Dublin-based act Pillow Queens play the Body&Soul festival at Ballinlough Castle in Co.Westmeath this weekend. Michael Donovan catches up with a band who are constantly on the move
It's a clammy Thursday night in Dublin and Sarah Corcoran, lead singer and rhythm guitarist of Pillow Queens, floats a question over the enamored punters in city centre venue The Button Factory: "How do I look now, how do I look now?"
Her query is the chorus of her band’s latest single HowDoILook but this is no desperate plea for validation. Amid guitarist Cathy McGuinness incisive leads, bassist Pamela Connelly’s cocksure grooves and drummer Rachel Lyons’ unshakable rhythmic foundation, it’s more a rhetorical flourish. The question answers itself.
How do Pillow Queens look? Fearless.
However, their brand of brazen indie pop didn't materialise overnight.
As McGuinness recalls of the band’s first ever rehearsal, "I arrived, and I didn’t even have a guitar."
"It was very much DIY in that sense," she elaborates. "We didn’t have any pedals. We’re borrowing amps. Our first gig we put on ourselves. We weren’t getting paid." Their first recording sessions took place "literally in the shell of a house that hadn’t been built."
The band’s present confidence owes much to their early limitations. "We just kind of stood it," McGuinness explains. "We got good results from the DIY vibe."
"We can’t really call ourselves DIY anymore," she adds. "We’re actually coming off a tour supporting SOAK in a double decker bus."
Alongside newfound access to "proper recording in studios and the media attention and everything," the improved methods of transportation were all part of Pillow Queens’ rise from humble beginnings but, as McGuiness says, they’ve always been in constant motion.
"From 2016, we’ve been non-stop," she says. "I feel like it’s been happening so quickly we haven’t really had time to digest it."
That said, that explosion of opportunities, although exciting, come as a bit of a shock to a band whose "heart is in the DIY."
"I guess people are just kind of falling in love with guitar music again."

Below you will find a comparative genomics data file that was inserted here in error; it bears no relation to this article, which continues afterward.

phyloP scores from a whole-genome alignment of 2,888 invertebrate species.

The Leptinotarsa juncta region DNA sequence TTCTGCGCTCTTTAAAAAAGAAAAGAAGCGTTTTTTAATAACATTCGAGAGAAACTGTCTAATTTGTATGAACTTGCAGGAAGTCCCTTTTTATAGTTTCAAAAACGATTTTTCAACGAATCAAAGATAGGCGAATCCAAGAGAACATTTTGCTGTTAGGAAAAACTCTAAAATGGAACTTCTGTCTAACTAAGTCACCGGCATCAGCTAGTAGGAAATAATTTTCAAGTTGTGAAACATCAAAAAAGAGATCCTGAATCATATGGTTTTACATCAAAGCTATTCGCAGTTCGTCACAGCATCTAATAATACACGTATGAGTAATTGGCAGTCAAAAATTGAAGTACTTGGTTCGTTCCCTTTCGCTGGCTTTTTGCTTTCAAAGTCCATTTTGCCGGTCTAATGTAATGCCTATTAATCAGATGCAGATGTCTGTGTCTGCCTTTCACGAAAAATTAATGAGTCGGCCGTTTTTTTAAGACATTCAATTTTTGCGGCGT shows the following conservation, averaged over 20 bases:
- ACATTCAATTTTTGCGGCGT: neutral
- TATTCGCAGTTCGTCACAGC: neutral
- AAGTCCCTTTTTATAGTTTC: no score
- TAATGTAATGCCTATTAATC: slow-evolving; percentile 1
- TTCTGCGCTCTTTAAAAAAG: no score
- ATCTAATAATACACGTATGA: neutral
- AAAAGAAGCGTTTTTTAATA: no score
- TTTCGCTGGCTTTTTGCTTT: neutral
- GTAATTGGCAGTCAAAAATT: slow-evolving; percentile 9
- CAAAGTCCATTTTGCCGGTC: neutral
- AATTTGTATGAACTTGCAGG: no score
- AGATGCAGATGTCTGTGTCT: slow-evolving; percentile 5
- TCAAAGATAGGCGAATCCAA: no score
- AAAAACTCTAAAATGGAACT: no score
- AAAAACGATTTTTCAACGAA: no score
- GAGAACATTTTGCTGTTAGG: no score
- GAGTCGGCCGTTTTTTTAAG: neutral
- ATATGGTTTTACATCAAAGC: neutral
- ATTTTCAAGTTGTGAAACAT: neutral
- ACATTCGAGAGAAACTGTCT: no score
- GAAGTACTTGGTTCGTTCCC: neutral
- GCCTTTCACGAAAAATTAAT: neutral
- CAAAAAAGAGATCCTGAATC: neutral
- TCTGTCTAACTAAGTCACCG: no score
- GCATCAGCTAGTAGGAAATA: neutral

"I guess we’re just finding our feet," McGuinness says. "We’re grateful for every opportunity coming our way, but we definitely don’t have any notions. I know we just had a tour on a double decker bus, but we came back to Ireland and it was straight back to transit - driving around for 8 hours at a time - so I guess we’re still roughing it a little bit."
As Pillow Queens, who hail from Dublin, Wicklow and Kildare, look toward their debut album, the perpetual state of flux generates uncertainty as well as excitement. "We’re actually looking for a label at the moment," McGuinness says. "Totally unclaimed at the moment, so we’re hoping that someone will come and pick us soon, give us a little bit of help with the up and coming album."
If all goes well, a Pillow Queens LP could catapult the band to the top of a rapidly growing list of compelling, pop-oriented guitar bands making music at the moment - the drivers of an indie-rock resurgence for music fans who never fell out of love with The Cranberries, Teenage Fanclub and Weezer.
"It’s great!" McGuinness exclaims. "There seems to be a shift, even in terms of radio play. Because I think guitar bands have been around, but they haven’t been getting the attention they deserve.
"People are giving a platform back to different genres. It doesn’t have to be the mainstream dance or whatever genre is the generic … I guess people are just kind of falling in love with guitar music again."
Taking inspiration from stalwarts like Girl Band, new poster children like Fontaines D.C. and, indeed, upstarts like Pillow Queens, guitar bands are popping all over the place as the grassroots of a fresh-faced DIY movement.
"Now you’re walking into any of the venues in Dublin, and you’re hearing filthy guitar coming out, weird pedals," McGuinness says. "Really alternative stuff. It’s really, really exciting. There also seems to be a huge emergence of female-fronted stuff which is really exciting too."
As the variety of sounds around Ireland proliferate, Pillow Queens aim to consolidate. "The more you record the more you write, the more your sound changes," McGuinness says of the band’s forthcoming album.
"We’re very conscious of having a cohesive piece of work. It’s going to be tough. We’re going to have to leave some songs behind but we’re also going to bring some songs with us."
"We’re aiming to record early 2020," she predicts. "On paper anyway."
Pillow Queens perform this Friday at Body & Soul at 1:00pm on the Woodlands Stage